"In many disciplines, for the majority of graduates, the Ph.D. indicates the logical conclusion of an academic career." Marc Bousquet

Tuesday, January 25, 2011

Do Your Students Know What an Adjunct Is?

How easy is it for a humanities department to replace an adjunct who quits a week and a half before spring classes start? As easy as it was for them to find me a week and a half before this past summer session began.

I didn’t want to teach this summer class, but I needed the money. I didn’t have a full-time job lined up and didn’t even know if I had any teaching assignments to look forward to in the fall (they wouldn’t finalize adjunct assignments until late July or early August). So, I agreed to teach a class I had never taught before, a class that was only partially in my area of specialization, a week before classes started. Because I needed the money.

The class only had six students enrolled, and under normal circumstances, this class, with a cap of 35, would have been cancelled, but four of the six students were paying out-of-state tuition. I guess the university was making enough money from the out-of-staters to run the class.

The only good thing about this class was that it was small. The intimacy motivated the students to come to class prepared and ready to talk, and the lack of intensive grading made it possible for me to spend time on the prep I should have been able to do in advance – though, of course, I couldn’t make up the time I had never had to actually select and organize the readings.

It wasn’t a great class, and although it went better than I had expected, I didn’t feel good about teaching it. Didn’t my students, for all the tuition they were paying, deserve to be taught by someone who had given time and thought and care to a well-planned syllabus? Didn’t they deserve a teacher in whom the university had invested as much as they themselves were investing in the class?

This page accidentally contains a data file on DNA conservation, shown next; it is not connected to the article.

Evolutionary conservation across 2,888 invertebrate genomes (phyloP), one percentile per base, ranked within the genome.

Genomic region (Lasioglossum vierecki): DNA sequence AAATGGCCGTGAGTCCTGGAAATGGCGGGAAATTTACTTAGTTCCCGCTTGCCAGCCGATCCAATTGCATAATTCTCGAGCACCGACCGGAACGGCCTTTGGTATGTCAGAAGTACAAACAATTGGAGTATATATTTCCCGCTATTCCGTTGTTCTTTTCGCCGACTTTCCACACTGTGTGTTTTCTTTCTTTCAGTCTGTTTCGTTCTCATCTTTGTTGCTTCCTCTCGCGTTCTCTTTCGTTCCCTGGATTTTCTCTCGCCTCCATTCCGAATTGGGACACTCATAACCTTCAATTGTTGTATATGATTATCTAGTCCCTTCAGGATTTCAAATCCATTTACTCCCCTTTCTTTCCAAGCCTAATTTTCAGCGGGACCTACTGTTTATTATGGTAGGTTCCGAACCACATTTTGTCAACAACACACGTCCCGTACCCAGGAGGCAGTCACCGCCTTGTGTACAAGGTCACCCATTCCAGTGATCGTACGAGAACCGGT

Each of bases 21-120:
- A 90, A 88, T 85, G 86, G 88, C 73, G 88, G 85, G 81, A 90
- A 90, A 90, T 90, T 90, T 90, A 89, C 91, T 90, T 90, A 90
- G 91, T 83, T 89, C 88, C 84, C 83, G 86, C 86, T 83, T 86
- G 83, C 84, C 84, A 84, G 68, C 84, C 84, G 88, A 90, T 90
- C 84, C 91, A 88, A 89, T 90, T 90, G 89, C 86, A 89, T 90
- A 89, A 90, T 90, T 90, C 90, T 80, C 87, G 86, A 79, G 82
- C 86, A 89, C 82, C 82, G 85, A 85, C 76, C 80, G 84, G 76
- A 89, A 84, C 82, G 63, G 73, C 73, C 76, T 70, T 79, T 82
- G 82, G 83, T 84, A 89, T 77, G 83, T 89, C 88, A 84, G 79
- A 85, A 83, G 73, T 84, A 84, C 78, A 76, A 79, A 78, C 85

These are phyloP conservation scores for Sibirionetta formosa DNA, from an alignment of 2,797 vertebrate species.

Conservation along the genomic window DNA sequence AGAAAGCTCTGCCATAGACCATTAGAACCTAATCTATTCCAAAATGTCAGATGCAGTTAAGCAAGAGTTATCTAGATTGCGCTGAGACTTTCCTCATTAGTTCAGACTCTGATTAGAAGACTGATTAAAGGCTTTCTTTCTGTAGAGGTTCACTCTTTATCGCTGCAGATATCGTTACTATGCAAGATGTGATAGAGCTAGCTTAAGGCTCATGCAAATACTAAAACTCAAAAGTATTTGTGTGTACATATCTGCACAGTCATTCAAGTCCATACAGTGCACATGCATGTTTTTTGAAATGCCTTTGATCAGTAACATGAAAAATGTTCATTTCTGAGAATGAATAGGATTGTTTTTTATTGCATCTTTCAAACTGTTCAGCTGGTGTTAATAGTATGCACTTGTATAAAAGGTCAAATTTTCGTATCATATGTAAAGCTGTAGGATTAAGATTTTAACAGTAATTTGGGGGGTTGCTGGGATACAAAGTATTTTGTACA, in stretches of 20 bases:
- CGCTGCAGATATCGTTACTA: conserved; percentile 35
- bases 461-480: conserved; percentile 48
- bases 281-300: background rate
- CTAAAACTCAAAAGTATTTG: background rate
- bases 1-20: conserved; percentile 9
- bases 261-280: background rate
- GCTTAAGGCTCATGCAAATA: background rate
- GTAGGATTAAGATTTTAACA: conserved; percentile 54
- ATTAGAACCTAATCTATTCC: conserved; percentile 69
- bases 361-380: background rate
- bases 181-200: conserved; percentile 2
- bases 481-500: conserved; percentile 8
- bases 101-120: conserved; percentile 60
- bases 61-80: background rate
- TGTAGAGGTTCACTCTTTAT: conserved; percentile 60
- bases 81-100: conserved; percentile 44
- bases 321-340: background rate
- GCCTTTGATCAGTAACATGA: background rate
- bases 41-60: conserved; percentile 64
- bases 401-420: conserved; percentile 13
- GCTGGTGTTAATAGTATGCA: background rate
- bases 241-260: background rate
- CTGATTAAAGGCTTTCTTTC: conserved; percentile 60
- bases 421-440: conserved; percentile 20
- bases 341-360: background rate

I don’t know the adjunct I replaced over the summer (*update* 7/4/2011: I actually learned later, after posting this originally, that I didn't replace an adjunct but someone tenured who just decided ze had more important things to do -- read more about my experience teaching this class here), just as I don’t know the person the department found to replace me this spring, and it doesn’t seem to matter that there is neither a sense of community nor commitment here. I’m sure they found someone glad to take my composition section, because it’s easy – for those of us who’ve taught comp many times – to fill in at the last minute. The syllabus is standardized, and the students are none the worse for having a different body in the room. But my other course? Well, my replacement’s book list suggests ze agreed to teach a course ze had never taught before a week before classes started for the same reason I did last summer. I had actually put some thought into this one and was somewhat looking forward to teaching it. If only my department could have made a small commitment to me, offered me four classes – even three – instead of two, I might have been less willing to flee. No longer a graduate student with loans deferred and family support available, I can no longer support myself on the salary from teaching just two classes.

But spring enrollments were down, and I guess departments like to spread things around among the adjuncts, keeping as many of us around as possible, you know, since we’re so prone to quitting.

We already know that the adjunct system doesn’t benefit adjuncts. In what possible way does it benefit students? It doesn’t. It benefits no one and nothing but the administration and their bottom line.

How do we change this system? Undergraduates are a key part of the solution. They have the numbers – and ultimately the financial power -- to demand change, but most of them don’t even know what an adjunct is.

If you’re currently an adjunct, come out to your students this semester. In the name of transparency and change, tell them who you are and why they should want their institution to make a greater commitment to you in terms of job security and salary. An investment in you is an investment in their education. A commitment to you is a commitment to them.